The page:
The Seattle riots of 1999 were the result of anti-globalization activists protesting the World Trade Organization Ministerial Conference. It resulted in 157 people arrests and $20 million in property damage.
3. Criminal Factors
Where there’s chaos, there’s money to be made, and criminals take full advantage of times when police are overwhelmed. When that happens, the rule of law seems to break down.
Looting is the primary activity, but crimes generally rise during times of civil unrest for the simple reason that there are fewer police officers available to respond. Just look at what happened when the police in Montreal went on strike.
4. Radical Factors
Anarchists step into periods of civil unrest and often aggravate the situation to further their agenda of disruption. Arson is often the result, as well as an escalation of violence.
It’s believed by some that a fake hand grenade thrown at National Guard troops at Kent State University in Ohio in 1970 is what triggered the Ohio National Guard to open fire.
5. The Mob Mentality
Even everyday people behave differently in a mob. The actions of a mob are erratic and unpredictable. Anonymity allows people to engage in activities they would normally never pursue. Leadership within mobs shifts quickly and to the loudest voice.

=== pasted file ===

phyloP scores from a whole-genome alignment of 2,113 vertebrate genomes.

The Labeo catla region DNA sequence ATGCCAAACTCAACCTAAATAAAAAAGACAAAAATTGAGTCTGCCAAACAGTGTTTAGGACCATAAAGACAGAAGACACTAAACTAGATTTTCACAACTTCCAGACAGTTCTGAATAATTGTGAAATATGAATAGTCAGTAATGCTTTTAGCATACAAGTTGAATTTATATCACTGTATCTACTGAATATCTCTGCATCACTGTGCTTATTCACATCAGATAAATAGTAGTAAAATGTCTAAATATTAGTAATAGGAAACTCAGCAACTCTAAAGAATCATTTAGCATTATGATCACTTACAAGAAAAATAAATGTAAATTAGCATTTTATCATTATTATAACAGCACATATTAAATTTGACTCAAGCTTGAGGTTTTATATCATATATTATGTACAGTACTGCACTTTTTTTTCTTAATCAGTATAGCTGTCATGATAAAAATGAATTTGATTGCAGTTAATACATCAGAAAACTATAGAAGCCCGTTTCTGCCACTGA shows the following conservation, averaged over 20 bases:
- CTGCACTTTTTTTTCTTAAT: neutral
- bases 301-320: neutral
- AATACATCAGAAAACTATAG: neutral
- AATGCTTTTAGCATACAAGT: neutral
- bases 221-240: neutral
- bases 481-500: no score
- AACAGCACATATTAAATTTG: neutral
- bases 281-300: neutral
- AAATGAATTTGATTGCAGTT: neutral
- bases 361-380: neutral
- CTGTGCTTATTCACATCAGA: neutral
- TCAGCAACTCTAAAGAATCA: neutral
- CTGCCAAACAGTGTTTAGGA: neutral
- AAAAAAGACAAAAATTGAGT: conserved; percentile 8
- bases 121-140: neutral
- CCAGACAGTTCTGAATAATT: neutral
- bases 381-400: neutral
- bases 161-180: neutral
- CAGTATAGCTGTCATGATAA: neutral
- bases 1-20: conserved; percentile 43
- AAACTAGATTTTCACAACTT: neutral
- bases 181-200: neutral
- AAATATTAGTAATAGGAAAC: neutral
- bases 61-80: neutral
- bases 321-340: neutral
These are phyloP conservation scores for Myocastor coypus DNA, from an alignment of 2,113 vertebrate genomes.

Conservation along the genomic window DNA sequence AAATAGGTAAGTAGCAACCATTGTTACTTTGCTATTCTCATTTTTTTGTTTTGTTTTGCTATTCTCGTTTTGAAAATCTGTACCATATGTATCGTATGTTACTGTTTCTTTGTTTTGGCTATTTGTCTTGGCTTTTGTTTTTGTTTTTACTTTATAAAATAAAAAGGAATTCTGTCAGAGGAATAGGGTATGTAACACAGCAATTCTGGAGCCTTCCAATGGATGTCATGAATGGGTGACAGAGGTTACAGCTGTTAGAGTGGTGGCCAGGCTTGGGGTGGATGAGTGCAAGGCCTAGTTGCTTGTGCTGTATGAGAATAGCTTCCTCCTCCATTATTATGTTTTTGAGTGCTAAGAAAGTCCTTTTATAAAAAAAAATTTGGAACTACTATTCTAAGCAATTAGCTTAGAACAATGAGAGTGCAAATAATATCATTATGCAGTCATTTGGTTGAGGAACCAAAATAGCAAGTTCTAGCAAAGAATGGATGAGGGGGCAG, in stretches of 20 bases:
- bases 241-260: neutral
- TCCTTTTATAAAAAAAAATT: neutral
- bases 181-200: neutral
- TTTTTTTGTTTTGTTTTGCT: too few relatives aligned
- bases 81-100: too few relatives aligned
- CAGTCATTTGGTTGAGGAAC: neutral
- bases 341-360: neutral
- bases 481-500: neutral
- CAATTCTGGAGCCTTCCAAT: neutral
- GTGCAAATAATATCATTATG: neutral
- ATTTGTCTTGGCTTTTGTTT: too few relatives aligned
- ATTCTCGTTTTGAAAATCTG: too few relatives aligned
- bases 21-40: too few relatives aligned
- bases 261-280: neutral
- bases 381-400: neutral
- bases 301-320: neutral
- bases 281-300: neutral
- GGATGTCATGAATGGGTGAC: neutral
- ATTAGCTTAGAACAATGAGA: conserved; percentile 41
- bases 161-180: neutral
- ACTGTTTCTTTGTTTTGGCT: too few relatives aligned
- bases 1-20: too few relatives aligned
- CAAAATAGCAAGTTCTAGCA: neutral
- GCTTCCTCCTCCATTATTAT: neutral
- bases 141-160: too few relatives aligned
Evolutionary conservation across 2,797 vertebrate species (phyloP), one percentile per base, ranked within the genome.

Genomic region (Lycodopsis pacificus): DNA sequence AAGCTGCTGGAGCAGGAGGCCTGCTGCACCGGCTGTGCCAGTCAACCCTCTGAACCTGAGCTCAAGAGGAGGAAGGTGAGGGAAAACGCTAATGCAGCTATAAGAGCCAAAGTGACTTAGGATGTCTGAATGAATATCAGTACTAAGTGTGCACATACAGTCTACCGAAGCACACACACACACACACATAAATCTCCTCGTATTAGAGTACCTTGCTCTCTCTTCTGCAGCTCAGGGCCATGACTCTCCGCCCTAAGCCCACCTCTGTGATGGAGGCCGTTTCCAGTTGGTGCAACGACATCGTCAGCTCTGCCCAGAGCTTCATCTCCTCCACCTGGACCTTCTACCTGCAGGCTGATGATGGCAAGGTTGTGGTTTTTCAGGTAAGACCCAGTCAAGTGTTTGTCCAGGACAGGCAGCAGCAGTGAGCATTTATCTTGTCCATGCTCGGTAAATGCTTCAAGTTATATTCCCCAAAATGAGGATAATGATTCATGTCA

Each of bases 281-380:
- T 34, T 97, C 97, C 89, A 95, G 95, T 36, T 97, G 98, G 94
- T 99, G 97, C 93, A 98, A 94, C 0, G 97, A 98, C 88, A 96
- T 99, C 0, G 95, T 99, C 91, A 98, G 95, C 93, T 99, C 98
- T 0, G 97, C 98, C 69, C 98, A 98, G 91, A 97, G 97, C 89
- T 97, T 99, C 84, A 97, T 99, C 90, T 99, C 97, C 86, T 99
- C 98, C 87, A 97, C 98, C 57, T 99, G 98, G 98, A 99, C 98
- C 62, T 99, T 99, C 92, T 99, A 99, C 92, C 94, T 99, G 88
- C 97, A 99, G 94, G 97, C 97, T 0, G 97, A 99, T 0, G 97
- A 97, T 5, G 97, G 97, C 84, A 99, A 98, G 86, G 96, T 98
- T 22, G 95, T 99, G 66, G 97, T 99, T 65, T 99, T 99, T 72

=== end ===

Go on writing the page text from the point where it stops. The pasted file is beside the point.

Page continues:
Here again, deep-seated resentments, long-term frustrations, and long-standing disappointment galvanize some to lash out and immerse themselves in the rage of the growing mob.
As you can see, all of these factors are playing a part in the current riots and protests. It’s creating a situation where peaceful protests could quickly turn violent. And these aren’t even the only factors at play.
Four New Factors That Could Lead To Riots
1. The COVID-19 Economic Depression
The official unemployment rate as a result of the pandemic is about 8.4 percent as of September 2020. However, many people believe that the real unemployment rate is even higher than it was during The Great Depression at about 28%.
People out of work have nothing else to do and are free to join protests or riots. Unemployment and economic disparity have been a hallmark of past periods of civil unrest. The current economic downturn is unprecedented, and the question is to what degree further civil disturbances will result.
2. The New Anonymity
“Everyone must wear a mask.” It’s ironic, but the masks that have become so common to prevent transmission of COVID-19 are the traditional mark of a rioter around the world.
In the past, someone with a mask was looked upon with fear and suspicion. The new normal of wearing masks in public makes it easy for anyone to feel anonymous and has no doubt motivated some of the looting and violence in recent months.
3. Increased Stress